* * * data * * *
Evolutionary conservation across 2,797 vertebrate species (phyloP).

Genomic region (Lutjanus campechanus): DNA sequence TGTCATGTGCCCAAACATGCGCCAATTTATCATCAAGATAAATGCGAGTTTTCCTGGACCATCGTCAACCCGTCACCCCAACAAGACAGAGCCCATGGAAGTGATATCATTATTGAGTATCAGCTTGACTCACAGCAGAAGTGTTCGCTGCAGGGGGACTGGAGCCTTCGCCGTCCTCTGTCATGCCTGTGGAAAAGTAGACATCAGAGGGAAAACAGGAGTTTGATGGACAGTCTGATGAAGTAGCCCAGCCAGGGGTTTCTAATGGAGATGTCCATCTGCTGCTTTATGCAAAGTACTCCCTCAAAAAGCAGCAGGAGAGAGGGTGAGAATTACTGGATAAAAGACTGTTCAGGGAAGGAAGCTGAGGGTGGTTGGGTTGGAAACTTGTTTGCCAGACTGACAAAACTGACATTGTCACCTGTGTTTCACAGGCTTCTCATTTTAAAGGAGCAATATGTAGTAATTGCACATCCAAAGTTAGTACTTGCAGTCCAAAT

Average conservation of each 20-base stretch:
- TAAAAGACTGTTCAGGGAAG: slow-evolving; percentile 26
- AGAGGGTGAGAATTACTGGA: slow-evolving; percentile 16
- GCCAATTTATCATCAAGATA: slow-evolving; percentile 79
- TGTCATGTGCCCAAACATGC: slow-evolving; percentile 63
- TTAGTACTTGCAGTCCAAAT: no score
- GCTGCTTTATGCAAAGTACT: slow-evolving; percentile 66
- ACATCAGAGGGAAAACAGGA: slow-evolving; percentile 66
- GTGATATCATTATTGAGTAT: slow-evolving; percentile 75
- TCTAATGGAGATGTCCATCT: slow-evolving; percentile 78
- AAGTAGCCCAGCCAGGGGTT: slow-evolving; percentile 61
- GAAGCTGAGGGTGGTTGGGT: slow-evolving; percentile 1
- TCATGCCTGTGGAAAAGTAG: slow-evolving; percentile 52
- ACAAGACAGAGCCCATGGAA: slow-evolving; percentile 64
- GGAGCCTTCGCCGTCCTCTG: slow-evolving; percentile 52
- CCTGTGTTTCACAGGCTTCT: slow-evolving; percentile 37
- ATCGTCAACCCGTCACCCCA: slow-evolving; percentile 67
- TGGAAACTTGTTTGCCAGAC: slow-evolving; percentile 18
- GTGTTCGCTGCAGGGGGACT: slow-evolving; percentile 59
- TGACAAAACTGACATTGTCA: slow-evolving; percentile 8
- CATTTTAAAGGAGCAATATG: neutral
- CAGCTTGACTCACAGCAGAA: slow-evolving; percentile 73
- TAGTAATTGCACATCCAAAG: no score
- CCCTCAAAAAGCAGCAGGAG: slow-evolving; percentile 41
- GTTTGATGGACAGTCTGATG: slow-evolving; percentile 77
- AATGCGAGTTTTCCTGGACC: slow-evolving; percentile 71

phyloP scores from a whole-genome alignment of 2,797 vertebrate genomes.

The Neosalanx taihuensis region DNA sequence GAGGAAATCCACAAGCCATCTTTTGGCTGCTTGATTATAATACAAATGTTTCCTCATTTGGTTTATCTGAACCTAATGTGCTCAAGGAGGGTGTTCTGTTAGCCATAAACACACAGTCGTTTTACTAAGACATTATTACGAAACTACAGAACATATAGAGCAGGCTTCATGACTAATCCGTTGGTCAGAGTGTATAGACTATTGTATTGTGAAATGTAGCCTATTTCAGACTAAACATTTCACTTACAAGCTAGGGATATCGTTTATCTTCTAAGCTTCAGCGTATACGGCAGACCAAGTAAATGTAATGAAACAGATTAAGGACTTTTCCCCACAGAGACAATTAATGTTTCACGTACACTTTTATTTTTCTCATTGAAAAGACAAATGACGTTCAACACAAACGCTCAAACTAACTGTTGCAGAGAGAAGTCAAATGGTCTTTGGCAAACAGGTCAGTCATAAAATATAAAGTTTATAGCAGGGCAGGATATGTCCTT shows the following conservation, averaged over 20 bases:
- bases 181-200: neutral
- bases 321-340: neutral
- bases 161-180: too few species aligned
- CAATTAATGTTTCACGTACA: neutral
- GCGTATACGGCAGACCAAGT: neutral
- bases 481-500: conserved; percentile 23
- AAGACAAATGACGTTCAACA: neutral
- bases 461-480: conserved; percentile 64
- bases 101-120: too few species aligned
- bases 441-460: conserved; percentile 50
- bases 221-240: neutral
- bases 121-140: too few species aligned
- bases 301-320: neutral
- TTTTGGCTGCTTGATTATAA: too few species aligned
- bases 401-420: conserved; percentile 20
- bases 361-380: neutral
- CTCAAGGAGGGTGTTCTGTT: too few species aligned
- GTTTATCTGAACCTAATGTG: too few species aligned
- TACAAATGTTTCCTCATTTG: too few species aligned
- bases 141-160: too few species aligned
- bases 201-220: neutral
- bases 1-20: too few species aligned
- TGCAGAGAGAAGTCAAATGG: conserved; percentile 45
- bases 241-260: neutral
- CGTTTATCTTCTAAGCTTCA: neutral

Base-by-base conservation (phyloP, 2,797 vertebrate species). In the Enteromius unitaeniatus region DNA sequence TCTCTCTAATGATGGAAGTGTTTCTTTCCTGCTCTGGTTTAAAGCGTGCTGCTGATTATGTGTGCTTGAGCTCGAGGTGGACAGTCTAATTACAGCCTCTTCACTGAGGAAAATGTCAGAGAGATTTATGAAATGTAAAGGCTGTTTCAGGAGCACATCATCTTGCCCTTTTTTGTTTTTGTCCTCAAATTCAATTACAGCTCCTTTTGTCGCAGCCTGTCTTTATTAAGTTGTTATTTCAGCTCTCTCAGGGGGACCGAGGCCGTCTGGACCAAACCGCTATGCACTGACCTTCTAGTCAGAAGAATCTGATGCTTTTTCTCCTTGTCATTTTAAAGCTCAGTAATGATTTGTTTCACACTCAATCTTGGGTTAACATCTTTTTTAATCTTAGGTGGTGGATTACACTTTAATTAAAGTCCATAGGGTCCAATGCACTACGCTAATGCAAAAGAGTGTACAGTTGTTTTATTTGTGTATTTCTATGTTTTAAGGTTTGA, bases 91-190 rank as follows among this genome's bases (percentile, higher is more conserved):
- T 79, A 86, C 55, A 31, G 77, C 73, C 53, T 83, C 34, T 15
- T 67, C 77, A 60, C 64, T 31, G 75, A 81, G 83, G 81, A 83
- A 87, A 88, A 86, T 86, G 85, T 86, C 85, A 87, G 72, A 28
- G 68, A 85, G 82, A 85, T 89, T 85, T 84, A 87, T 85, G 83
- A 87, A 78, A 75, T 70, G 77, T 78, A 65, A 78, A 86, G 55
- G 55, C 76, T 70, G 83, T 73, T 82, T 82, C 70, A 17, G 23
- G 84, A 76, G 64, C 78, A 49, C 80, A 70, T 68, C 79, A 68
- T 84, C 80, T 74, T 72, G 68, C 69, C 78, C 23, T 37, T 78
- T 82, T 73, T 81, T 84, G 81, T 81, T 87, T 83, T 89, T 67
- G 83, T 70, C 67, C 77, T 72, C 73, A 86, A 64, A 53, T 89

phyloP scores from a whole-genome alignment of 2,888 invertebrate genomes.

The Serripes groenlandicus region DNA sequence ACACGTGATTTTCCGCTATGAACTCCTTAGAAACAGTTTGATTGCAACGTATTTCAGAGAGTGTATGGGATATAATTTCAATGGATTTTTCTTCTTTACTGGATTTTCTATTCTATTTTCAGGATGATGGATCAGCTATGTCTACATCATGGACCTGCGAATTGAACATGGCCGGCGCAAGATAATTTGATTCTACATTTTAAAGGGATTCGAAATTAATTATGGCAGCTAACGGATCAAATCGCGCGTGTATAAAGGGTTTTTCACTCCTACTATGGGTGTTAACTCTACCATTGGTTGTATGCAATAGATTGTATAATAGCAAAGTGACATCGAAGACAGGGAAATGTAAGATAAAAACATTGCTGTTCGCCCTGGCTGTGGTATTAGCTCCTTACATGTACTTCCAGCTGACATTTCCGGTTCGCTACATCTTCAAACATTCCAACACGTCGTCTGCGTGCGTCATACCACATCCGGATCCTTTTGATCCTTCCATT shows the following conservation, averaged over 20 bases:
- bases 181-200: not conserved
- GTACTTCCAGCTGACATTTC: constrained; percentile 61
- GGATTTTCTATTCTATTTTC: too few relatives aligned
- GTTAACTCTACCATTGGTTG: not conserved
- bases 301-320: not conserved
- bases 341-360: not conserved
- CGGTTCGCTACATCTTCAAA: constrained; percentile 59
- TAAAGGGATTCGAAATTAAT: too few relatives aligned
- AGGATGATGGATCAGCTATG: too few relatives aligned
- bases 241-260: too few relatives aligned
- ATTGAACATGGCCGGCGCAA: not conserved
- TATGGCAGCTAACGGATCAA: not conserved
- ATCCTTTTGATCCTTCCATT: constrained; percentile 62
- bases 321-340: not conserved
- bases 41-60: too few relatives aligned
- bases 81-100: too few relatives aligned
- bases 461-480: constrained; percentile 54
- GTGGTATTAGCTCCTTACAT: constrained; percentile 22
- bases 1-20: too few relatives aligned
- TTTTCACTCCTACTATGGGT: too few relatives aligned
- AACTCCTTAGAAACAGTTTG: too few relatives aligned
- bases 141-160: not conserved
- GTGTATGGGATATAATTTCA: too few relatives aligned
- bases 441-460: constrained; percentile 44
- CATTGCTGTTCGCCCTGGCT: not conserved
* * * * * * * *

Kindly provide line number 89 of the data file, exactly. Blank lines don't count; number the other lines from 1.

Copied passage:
- AACTCCTTAGAAACAGTTTG: too few relatives aligned